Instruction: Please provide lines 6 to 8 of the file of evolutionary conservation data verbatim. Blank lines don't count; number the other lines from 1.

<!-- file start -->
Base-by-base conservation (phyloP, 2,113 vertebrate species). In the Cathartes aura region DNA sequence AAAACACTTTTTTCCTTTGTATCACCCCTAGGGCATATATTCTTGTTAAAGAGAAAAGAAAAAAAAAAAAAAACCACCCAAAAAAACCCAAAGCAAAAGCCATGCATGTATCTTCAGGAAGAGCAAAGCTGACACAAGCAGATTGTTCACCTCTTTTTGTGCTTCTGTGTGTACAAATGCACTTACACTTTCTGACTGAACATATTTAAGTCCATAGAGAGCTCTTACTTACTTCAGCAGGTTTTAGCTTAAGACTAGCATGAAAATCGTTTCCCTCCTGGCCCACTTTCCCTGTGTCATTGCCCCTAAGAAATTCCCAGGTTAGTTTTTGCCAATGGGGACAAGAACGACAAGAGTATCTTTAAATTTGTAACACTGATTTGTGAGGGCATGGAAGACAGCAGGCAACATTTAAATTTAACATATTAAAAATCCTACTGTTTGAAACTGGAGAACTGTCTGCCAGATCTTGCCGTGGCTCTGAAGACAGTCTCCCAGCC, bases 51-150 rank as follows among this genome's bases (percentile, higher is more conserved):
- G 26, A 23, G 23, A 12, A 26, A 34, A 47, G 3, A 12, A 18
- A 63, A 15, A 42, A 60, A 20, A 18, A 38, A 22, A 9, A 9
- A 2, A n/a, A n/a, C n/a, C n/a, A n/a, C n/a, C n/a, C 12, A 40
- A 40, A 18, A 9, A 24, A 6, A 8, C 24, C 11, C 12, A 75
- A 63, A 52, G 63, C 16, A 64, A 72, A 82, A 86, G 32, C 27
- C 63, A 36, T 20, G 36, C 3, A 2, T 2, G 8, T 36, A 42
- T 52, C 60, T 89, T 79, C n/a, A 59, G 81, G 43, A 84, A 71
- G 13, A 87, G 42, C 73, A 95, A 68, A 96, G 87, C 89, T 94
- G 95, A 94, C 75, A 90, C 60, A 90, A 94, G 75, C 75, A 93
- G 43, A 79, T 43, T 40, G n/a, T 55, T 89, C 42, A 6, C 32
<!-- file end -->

- A 63, A 52, G 63, C 16, A 64, A 72, A 82, A 86, G 32, C 27
- C 63, A 36, T 20, G 36, C 3, A 2, T 2, G 8, T 36, A 42
- T 52, C 60, T 89, T 79, C n/a, A 59, G 81, G 43, A 84, A 71